Assistive Listening Devices

More than the Newest Hearing Aids

Here at Vail Valley Hearing Center, Dr. Rinn understands that Assistive Listening Devices are an important aspect of improving overall hearing health. Simply put, ALDs are used for specific hearing situations and often in conjunction with hearing aids. They are helpful for both clarification and amplification of sounds, especially in social situations that include background noise and require the patient to focus on a singular set of speech or conversation.

In addition to the newest hearing aids, Dr. Rinn is happy to offer the most customized and advanced ALD solutions to enhance our customers hearing abilities and to improve their overall quality of life. With so many different kinds of devices to choose from, it is important to consult an experienced audiologist to find out what is right for you.

Dr. Rinn will recommend assistive listening devices, as well as how they can be used with various styles of hearing aids based on your needs. The following are some examples of assistive devices:

  • FM Systems such as the ReSound Unite: Every word children hear helps them learn, communicate and take part in what’s going on around them. With the right hearing aids, properly fit, your child won’t miss out on a thing.
  • GN ReSound Bluetooth Accessories: Unite Mini Microphone is the ultimate, portable voice and sound streamer. The TV Streamer 2 transforms your hearing aids into wireless headphones. The Unite Remote Control so you’ll never lose track of your hearing aid settings. And, the Unite Phone Clip gives you more freedom, comfort and control when on the phone.
  • Telephone Amplifiers are built-into current generation hearing aids, such as the PhoneNOW setting within the ReSound Linx which improves hearing in even the most difficult listening environments.
  • Vibrotactile Alarm Clocks,
  • Various Alerting Systems,
  • CapTel types out words on a phone as someone speaks,
  • Widex: Dex Bluetooth Accessories such as the Widex Link ensures that your hearing aids can communicate with each other – and with your TV, mobile phone or other devices
  • Bluetooth Stethoscope,
  • Phonak: ComPilot/TVLink S to pair Bluetooth compatible hearing aids with cell phones, computers, iPods, and TV’s.

For more information regarding our partners who provide Assistive Listening Devices (GN ReSound, Oaktree Products, AbcoPhonak, WidexUSA and Westone), please visit their websites.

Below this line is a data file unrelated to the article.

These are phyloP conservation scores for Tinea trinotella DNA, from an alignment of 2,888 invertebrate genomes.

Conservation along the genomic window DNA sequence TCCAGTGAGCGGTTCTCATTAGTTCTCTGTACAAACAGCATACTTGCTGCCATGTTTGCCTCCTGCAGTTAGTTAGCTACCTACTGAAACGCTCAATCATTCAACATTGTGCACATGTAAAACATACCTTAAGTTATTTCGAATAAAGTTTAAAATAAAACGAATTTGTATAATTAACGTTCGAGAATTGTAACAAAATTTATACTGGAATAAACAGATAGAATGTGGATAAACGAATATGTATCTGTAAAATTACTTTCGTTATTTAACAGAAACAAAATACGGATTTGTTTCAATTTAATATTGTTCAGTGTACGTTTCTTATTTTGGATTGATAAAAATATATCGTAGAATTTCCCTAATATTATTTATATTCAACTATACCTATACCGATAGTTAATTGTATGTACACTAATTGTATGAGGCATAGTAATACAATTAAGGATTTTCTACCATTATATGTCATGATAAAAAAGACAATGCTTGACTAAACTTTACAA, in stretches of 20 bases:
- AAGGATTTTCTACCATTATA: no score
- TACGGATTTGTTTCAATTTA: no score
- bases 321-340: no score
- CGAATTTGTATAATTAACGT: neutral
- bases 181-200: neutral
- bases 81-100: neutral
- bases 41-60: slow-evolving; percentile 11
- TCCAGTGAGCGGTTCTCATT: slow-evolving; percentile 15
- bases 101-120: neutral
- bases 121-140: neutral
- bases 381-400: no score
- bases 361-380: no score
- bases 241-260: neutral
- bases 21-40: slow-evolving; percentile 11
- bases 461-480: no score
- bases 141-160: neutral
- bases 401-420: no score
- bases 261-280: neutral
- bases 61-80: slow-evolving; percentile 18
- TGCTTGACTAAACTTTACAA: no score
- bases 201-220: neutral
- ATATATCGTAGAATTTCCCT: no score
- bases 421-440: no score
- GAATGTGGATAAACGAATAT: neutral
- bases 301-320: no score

Hearing aids and cochlear implants have been designed to enhance conversational speech, in one-on-one situations and in relatively quiet situations. They still work but are less useful in other situations such as:

  • Places with significant background noise
  • Listening from a distance like a large lecture hall
  • Listening to a television from across the room
  • Listening to the radio or using a phone

In many of these circumstances Assistive Listening Devices (ALDs) are helpful.

FM Systems

FM systems are very popular in educational settings. As such, they transmit over FM radio waves and maximize a speaker’s voice. Since the sound is broadcast directly from a microphone, listeners don’t have to worry about background noise.

T-Coils and Loop Systems

Infra-red TV headsets and closed-captions (CC) can be used while watching TV. Amplification helps in some cases but one of the most common ALD systems is tele-coils (T-Coils), which have been available in many hearing aids for more than 50 years, and loop systems.

Loop Systems transmit electromagnetic signals into a “looped area” (such as a living room or an auditorium) allowing the hearing aid wearer to perceive the sound signal through the tele-coil switch on t-coil supplied hearing aids.

Alerting Devices (ADs)

Beyond the most common ALDs (used for auditoriums, television and telephone), there are many visually based alerting devices (ADs) designed to alert hearing impaired and deaf people to special circumstances and situations. Special alerting devices are built into alarm clocks with strobe lights, or perhaps vibrating pillow inserts—to help wake people who cannot hear the typical alarm. Additionally, fire and smoke alarm systems are available that offer visual alarms, too.

Bluetooth Listening Systems

With the introduction of Bluetooth wireless connectivity, more and more of the products that were previously “add-ons” to hearing aid systems (such as remote microphones, TV and telephone-based ALDs, FM systems and more) are being incorporated into advanced hearing aids as a more complete and often seamless “listening system.”

If you think you could benefit from the use of ALDs and ADs, give VVHC a call today to get the best and most useful products to enhance your listening experience.